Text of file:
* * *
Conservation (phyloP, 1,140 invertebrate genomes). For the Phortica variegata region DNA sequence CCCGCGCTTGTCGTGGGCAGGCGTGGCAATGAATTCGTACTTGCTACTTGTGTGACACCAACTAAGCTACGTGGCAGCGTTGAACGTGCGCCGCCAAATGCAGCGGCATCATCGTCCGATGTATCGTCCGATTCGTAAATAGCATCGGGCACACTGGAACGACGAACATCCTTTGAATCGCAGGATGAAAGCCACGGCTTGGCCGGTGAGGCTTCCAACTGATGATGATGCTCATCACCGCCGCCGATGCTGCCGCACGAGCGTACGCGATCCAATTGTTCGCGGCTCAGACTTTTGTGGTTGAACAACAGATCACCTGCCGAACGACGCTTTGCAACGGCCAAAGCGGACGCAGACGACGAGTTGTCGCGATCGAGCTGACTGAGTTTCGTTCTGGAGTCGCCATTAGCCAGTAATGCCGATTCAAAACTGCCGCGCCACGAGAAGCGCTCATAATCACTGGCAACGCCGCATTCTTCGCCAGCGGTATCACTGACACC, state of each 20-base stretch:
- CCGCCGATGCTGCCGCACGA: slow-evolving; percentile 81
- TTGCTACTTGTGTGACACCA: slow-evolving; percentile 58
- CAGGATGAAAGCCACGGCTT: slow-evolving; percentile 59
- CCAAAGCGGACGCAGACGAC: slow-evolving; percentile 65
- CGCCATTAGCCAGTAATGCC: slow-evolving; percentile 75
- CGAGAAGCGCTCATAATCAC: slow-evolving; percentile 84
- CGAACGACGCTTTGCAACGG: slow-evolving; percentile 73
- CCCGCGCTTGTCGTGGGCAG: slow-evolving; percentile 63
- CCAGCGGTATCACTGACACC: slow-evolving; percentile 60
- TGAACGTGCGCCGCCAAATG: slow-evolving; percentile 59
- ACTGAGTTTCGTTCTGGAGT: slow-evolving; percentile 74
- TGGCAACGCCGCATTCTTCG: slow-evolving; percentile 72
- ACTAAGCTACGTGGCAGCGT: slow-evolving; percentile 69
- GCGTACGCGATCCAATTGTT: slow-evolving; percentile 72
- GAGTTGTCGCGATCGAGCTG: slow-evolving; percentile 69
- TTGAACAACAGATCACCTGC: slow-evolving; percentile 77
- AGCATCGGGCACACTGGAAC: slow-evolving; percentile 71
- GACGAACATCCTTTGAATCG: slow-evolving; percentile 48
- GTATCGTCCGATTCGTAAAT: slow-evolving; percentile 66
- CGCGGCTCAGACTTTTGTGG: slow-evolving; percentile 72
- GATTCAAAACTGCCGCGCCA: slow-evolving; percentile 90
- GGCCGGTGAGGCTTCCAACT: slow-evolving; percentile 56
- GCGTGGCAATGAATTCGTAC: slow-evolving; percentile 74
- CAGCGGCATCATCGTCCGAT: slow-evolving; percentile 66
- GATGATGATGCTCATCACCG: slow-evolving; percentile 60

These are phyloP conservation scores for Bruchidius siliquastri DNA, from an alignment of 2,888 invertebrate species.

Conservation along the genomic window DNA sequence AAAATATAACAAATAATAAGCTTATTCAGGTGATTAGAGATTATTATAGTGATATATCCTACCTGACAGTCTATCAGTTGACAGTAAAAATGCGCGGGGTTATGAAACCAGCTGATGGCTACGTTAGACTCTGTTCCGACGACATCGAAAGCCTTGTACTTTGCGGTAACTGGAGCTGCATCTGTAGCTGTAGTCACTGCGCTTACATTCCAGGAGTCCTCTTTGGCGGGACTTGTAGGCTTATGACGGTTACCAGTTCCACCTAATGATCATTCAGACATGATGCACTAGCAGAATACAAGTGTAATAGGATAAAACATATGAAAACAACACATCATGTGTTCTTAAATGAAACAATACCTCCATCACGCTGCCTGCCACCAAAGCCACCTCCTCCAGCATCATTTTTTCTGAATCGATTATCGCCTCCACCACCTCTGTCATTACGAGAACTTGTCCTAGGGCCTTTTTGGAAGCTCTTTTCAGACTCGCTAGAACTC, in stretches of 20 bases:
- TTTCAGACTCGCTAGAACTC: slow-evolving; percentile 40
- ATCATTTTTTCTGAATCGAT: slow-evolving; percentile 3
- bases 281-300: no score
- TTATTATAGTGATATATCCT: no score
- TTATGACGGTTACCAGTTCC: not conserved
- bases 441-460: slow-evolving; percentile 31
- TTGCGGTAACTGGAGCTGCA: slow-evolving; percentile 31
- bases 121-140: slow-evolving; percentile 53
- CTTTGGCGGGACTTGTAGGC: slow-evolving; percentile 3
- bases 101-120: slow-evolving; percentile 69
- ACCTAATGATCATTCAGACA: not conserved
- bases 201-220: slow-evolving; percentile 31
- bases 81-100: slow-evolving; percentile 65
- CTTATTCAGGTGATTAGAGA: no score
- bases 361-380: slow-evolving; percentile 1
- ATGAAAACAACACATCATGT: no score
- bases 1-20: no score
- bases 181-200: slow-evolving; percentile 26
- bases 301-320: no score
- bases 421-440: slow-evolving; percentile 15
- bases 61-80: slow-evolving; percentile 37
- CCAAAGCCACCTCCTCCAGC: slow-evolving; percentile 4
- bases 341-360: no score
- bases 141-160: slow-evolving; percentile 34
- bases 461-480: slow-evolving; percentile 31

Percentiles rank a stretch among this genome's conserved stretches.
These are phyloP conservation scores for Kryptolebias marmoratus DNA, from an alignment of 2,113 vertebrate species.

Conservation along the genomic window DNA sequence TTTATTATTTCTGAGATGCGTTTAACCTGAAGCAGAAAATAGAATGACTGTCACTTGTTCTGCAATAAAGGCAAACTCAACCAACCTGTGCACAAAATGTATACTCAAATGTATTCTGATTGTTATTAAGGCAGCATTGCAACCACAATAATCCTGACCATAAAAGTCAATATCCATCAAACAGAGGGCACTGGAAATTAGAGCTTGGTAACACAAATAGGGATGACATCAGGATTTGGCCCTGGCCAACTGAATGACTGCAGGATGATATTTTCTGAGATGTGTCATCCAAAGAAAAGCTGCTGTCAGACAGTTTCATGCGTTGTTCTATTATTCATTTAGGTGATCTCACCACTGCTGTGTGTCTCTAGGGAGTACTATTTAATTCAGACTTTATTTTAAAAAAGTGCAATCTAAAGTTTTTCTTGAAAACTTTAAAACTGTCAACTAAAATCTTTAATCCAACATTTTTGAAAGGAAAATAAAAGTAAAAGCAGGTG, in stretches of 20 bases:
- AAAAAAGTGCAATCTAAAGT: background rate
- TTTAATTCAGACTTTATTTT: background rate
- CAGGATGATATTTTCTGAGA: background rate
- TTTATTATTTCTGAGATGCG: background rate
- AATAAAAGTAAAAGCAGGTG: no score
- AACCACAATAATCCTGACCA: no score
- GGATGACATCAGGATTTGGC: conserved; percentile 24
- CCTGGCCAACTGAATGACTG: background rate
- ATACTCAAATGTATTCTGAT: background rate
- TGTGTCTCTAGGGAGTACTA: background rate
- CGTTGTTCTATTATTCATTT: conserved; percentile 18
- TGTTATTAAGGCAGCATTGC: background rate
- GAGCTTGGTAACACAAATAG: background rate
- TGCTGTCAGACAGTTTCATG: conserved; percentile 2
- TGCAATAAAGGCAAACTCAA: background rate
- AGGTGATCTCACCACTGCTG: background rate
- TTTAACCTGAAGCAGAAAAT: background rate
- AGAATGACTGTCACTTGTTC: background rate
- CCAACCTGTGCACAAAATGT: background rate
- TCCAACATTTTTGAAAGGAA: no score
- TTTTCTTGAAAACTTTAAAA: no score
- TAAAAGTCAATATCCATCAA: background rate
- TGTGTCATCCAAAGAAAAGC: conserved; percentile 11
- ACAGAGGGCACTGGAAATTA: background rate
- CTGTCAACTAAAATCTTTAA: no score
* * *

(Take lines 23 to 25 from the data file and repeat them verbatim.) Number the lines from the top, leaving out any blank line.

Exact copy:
- GGCCGGTGAGGCTTCCAACT: slow-evolving; percentile 56
- GCGTGGCAATGAATTCGTAC: slow-evolving; percentile 74
- CAGCGGCATCATCGTCCGAT: slow-evolving; percentile 66